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Yemen says won’t transfer oil revenues to Saudi bank

Mahdi al-Mashat, the head of Yemen’s Supreme Political Council

Sana’a has rejected a proposal by Riyadh to transfer oil and gas revenues to the Saudi National Bank in return for the kingdom to pay public sector wages in Yemen.

Mahdi al-Mashat, the head of Yemen’s Supreme Political Council, held the United States responsible for the hurdles created by Saudi Arabia in paying salaries of civil servants in the areas controlled by the Ansarullah movement, Yemen’s al-Masirah television network reported on Sunday.

“What the Saudis want is to loot our oil wealth, transfer it to the Saudi National Bank, and give charity money to our employees, something that is dismissed,” he said.

“God willing, we will try to pay the salaries in the future and we will win them back from the enemy.”

Mashat also urged Washington not to make enemies among more than 10 million Yemeni public sector workers by preventing the payment of their wages.

Earlier, Riyadh proposed to pay the salaries of Yemeni civil servants for one year in Saudi Riyals in exchange for the extension of a ceasefire and the resumption of Yemeni oil exports.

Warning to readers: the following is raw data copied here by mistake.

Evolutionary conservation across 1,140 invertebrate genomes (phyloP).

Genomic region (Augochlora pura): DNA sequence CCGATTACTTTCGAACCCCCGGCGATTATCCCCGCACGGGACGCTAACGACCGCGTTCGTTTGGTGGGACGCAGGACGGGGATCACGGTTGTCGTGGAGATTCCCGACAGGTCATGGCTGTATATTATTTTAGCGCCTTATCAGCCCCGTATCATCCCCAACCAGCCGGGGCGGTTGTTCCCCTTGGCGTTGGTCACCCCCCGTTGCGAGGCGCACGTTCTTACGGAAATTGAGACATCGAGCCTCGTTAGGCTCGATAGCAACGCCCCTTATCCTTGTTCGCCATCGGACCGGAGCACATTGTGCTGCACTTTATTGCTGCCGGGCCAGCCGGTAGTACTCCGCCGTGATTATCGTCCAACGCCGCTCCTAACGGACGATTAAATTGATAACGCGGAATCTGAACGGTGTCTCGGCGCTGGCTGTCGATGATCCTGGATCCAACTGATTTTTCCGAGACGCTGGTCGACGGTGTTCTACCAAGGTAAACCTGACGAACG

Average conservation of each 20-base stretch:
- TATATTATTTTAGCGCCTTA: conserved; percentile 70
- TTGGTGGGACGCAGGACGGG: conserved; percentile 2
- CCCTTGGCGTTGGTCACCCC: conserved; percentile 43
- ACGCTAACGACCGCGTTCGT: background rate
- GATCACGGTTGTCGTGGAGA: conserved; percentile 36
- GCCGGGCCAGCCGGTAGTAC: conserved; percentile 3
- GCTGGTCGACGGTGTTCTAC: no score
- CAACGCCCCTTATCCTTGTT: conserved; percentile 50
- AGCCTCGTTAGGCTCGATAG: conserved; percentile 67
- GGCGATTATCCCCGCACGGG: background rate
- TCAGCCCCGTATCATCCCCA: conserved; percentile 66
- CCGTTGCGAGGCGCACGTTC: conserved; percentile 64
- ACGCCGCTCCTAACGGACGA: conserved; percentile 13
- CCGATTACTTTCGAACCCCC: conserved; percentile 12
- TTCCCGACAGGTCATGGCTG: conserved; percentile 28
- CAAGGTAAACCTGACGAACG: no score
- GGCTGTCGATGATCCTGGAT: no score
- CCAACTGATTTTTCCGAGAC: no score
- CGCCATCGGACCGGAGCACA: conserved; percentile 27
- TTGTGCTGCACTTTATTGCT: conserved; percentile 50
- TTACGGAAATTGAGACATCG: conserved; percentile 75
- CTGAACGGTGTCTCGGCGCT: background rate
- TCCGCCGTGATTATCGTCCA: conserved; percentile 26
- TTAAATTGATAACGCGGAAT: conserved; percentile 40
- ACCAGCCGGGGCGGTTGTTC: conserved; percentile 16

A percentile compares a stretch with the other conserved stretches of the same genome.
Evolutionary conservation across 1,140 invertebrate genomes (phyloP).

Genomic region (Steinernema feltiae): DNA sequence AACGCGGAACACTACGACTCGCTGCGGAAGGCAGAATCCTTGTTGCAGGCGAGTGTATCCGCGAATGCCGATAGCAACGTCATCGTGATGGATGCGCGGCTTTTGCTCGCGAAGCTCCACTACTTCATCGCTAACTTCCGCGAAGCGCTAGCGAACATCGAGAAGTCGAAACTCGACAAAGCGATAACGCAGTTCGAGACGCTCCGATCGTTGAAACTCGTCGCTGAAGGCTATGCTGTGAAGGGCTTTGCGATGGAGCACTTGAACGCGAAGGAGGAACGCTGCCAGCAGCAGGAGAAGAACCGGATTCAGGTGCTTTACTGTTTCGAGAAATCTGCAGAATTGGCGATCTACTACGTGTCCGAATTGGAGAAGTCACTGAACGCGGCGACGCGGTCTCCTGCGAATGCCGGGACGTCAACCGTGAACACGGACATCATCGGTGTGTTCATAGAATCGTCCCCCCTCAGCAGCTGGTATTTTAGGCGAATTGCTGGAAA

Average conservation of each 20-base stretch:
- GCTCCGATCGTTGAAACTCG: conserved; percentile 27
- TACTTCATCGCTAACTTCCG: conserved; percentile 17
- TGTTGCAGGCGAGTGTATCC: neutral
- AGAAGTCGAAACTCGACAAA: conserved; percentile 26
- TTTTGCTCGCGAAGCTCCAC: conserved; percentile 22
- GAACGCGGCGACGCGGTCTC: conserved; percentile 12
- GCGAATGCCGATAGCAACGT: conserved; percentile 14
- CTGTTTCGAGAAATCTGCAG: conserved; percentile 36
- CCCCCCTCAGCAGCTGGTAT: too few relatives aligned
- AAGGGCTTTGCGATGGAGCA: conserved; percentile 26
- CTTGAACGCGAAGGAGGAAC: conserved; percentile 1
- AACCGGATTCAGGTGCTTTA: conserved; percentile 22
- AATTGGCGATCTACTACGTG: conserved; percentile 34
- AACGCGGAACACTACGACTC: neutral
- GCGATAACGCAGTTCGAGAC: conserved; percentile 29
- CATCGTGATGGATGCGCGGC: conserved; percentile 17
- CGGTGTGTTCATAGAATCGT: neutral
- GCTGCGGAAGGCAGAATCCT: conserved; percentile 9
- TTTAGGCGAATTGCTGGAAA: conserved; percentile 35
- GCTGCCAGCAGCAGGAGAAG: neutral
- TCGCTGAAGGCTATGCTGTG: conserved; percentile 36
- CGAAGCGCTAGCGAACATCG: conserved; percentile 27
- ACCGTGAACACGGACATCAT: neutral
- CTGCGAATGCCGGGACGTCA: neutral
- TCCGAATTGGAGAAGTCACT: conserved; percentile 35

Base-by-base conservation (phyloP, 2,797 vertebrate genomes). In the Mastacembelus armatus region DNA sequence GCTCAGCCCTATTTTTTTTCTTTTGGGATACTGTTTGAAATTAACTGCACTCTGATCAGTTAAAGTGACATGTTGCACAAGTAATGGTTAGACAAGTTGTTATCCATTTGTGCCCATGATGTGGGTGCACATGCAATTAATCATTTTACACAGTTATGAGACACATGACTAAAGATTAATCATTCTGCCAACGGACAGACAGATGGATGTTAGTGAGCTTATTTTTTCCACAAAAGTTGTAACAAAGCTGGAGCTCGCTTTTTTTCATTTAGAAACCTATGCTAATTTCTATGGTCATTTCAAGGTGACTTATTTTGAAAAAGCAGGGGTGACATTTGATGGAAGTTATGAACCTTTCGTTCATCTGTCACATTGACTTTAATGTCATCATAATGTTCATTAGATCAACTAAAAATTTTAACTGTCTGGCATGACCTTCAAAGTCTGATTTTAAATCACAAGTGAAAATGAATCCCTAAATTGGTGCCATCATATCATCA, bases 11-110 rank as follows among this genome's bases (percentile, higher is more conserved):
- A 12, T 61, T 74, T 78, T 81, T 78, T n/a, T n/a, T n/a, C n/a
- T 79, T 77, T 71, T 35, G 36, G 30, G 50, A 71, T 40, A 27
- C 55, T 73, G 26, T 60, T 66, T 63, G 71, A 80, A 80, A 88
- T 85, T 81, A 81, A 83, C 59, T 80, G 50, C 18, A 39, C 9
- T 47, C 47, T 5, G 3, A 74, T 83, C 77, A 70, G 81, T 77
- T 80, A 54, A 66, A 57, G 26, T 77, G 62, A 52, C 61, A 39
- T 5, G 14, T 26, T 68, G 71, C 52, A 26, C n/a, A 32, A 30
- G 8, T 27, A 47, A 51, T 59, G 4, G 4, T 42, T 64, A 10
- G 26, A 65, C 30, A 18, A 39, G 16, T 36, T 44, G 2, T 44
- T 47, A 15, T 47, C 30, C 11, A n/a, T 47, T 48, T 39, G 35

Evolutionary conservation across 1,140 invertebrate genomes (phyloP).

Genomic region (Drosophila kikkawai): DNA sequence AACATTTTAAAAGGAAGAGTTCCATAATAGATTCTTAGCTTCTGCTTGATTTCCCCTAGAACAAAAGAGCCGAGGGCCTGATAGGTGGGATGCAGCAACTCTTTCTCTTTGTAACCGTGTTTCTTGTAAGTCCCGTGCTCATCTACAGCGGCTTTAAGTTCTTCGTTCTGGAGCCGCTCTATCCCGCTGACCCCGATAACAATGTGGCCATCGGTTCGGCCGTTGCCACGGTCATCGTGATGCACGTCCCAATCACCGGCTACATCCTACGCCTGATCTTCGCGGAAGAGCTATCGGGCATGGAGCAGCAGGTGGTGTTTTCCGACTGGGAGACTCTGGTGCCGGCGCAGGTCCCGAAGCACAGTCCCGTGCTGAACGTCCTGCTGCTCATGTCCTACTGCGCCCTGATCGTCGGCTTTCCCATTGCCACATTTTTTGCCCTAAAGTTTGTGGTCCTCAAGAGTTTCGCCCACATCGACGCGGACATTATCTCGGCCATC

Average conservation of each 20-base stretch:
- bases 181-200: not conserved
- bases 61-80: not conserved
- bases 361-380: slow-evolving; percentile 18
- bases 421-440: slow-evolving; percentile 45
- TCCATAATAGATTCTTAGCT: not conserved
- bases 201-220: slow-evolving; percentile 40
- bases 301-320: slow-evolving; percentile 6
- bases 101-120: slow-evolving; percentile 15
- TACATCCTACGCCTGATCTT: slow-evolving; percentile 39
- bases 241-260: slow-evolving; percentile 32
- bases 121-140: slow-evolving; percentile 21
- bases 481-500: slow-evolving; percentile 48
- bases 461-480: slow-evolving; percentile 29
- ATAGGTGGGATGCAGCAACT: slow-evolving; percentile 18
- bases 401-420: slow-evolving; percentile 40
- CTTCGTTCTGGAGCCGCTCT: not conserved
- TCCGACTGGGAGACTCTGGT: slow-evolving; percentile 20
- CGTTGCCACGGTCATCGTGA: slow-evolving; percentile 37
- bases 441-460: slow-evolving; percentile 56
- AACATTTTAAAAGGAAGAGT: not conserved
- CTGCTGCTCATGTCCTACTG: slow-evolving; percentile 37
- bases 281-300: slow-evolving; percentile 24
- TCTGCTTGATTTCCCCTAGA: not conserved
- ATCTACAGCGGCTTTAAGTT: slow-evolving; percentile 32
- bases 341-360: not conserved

Yemen, however, wants to restore control over its own resources, saying the country’s oil revenues are enough to pay the salaries of all public sector workers.

Saudi Arabia, in collaboration with its Arab allies and with arms and logistics support from the US and other Western states, launched a devastating war on Yemen in March 2015. It also imposed the most severe siege on Yemen, weakening the country’s economy.

Riyadh sought to crush Ansarullah and reinstall the Riyadh-friendly regime of Abd Rabbuh Mansour Hadi, but it failed to do achieve its objective.

The war, meanwhile, has killed hundreds of thousands of Yemenis and spawned the world’s worst humanitarian crisis.

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